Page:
Don't Let Diverticulitis Drive You Nuts

Good news for people with diverticulitis: it appears to be safe to fearlessly eat nuts, corn, seeds, and popcorn. What’s more, nuts and corn might actually protect against the disease. According to the authors of a study published in the Journal of the American Medical Association, “These findings refute the pervasive but unproven belief that these foods are associated with diverticular complications and suggest that the recommendation to avoid these foods in diverticular disease should be reconsidered.”

Nuts or no nuts?

Diverticulosis is a condition in which the walls of the colon develop out-pouchings, or diverticula. Sometimes, a person may have no symptoms of diverticulosis, but the pouches can become filled with fecal material, making them prone to infection. Once symptoms are evident—abdominal pain with bleeding or infection—the disease is called diverticulitis.

Traditionally, doctors have recommended that people with diverticular disease avoid nuts, seeds, corn, and popcorn, as these foods were believed to get stuck in the pouches and to irritate the tissue. Although this sounds plausible, there is no scientific evidence to support this idea.

The new study questioned the rationale behind certain dietary restrictions for people with diverticular disease. The study included 47,228 men ages 40 to 75 who were part of the Health Professionals Follow-Up Study. During 18 years of follow up, the men gave information about their dietary habits, including eating foods suspected of worsening diverticular disease.

During the study, 1,184 men developed diverticular disease. Contrary to the previous fears of the medical community, eating popcorn and nuts was associated with a decreased diverticulitis risk. Men who ate nuts and popcorn at least twice per week were 20% and 28% less likely, respectively, to develop diverticulitis than were men who ate these foods less than once per month. Eating corn did not increase the risk of diverticulitis, and diverticular bleeding was not associated with eating nuts, corn, or popcorn. Neither were tiny seeds found in blueberries and strawberries associated with complications of diverticular disease.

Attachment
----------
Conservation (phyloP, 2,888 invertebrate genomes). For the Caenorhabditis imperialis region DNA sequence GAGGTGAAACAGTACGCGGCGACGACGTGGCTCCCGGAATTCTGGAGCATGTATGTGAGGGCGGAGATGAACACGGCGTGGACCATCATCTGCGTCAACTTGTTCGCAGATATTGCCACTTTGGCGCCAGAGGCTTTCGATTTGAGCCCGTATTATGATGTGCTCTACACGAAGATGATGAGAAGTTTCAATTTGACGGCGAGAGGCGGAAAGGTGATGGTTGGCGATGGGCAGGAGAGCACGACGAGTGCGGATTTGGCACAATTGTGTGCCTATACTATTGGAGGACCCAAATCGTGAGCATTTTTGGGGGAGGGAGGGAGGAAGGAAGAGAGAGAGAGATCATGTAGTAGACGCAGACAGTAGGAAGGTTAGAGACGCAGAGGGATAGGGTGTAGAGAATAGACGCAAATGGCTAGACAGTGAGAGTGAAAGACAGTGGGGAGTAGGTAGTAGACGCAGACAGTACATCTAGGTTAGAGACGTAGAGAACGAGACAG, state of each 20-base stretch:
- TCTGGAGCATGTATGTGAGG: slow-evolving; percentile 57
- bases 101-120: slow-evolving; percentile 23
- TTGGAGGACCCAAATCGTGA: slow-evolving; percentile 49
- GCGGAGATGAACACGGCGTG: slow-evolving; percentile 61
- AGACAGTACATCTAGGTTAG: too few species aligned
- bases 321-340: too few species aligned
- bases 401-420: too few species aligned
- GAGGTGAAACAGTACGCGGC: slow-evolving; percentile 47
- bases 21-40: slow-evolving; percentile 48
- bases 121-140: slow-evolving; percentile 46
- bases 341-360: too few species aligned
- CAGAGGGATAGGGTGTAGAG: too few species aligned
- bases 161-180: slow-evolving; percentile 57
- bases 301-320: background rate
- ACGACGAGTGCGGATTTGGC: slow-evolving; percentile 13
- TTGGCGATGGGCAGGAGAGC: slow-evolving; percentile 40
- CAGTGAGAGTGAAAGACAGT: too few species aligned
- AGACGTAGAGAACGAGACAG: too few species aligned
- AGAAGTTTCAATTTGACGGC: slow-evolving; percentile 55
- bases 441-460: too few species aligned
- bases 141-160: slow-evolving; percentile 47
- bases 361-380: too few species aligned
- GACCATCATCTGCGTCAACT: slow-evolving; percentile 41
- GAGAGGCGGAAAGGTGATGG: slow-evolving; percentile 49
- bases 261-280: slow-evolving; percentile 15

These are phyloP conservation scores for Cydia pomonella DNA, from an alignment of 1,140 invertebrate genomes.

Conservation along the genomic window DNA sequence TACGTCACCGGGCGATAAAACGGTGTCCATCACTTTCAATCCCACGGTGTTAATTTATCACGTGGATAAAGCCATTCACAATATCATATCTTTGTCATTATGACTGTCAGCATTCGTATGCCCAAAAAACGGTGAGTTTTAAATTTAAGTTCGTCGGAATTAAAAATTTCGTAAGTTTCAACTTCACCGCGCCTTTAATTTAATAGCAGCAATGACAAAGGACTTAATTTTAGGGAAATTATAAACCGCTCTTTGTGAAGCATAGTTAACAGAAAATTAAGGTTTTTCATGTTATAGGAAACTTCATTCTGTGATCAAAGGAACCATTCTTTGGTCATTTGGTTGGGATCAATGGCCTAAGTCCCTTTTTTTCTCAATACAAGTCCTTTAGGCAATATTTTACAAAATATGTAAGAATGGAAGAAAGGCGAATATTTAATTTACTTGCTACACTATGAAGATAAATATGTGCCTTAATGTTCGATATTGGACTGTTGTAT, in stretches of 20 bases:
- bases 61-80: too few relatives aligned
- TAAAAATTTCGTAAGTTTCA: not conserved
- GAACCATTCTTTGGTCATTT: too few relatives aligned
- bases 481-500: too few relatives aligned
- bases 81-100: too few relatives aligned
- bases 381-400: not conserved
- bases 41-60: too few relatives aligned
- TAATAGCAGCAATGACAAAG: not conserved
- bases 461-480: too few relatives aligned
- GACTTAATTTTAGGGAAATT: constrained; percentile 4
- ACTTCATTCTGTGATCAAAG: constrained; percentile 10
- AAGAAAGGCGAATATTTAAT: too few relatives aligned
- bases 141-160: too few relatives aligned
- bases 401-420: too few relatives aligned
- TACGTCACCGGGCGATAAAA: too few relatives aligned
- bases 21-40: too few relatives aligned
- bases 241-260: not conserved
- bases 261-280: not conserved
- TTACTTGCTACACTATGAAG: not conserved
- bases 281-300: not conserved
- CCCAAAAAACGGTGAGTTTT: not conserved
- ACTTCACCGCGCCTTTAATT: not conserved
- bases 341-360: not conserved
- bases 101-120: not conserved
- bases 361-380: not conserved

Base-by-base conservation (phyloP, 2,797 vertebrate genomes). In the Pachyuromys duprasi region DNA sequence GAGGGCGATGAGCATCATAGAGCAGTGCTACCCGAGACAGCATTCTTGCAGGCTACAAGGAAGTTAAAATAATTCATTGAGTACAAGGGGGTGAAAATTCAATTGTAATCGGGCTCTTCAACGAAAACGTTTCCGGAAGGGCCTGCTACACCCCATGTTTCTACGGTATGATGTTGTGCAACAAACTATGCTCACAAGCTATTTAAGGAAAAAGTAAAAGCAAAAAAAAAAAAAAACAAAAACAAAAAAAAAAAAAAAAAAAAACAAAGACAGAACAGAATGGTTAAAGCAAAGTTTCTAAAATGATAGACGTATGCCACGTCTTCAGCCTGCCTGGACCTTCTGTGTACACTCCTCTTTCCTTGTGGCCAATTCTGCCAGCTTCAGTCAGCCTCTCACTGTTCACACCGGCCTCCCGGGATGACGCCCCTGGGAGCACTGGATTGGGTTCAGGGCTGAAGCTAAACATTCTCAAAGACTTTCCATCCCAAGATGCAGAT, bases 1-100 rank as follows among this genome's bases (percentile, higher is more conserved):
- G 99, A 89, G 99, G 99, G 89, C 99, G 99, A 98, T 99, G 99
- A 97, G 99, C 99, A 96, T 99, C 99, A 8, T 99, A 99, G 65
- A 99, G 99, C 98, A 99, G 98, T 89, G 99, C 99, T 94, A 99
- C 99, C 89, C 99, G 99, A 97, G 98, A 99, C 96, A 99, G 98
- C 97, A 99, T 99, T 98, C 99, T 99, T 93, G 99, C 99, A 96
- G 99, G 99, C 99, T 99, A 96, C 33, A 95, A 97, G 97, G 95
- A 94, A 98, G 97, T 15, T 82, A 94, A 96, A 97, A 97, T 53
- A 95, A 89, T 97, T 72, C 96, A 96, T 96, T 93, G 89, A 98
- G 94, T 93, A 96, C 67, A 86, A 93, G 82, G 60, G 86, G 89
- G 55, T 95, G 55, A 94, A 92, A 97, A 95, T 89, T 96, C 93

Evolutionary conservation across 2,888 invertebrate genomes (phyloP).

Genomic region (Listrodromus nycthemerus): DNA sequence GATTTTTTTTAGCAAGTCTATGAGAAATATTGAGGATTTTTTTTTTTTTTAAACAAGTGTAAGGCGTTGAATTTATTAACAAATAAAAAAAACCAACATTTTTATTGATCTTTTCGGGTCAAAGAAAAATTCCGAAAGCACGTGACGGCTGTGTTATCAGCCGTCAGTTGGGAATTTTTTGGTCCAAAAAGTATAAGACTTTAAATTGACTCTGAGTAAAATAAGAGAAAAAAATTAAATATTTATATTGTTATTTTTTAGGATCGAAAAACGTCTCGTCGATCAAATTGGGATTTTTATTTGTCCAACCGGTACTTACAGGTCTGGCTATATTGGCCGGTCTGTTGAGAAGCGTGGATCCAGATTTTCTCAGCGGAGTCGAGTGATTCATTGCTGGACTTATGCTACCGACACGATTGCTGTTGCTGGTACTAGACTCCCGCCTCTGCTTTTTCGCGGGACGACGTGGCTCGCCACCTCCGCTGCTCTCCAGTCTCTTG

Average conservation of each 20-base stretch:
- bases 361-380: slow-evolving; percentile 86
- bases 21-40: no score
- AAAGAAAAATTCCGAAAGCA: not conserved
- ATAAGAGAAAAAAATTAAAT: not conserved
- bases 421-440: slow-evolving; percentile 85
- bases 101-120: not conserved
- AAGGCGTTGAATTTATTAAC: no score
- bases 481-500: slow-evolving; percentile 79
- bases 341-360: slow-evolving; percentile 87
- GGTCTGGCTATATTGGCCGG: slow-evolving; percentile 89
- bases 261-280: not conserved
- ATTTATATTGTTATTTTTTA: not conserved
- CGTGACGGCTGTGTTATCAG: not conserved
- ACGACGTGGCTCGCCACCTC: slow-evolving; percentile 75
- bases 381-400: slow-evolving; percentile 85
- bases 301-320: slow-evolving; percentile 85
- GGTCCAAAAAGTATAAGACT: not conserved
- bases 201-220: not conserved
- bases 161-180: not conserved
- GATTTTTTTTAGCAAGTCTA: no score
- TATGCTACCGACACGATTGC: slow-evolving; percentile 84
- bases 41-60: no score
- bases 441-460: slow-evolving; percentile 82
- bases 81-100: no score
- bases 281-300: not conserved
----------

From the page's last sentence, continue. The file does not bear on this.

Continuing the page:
Prevention—the best medicine

The prevalence of diverticular disease has increased in stride with the shift from plant-based, high-fiber diets to those high in processed foods. Dietary fiber helps waste to pass more easily through the colon. Eating lots of meats and low-fiber processed foods makes the colonic muscles work harder to move fecal material along, and a chronic increase in colonic pressure may lead to the development of diverticula.

To help prevent diverticular disease, emphasize fiber-rich foods such as vegetables, nuts, fruits, and legumes in your diet. Beans and lentils are particularly rich in fiber, and, when eaten with a grain, they are great protein sources for those wishing to cut down on meat.

(JAMA 2008;300:907–14)

Kimberly Beauchamp, ND

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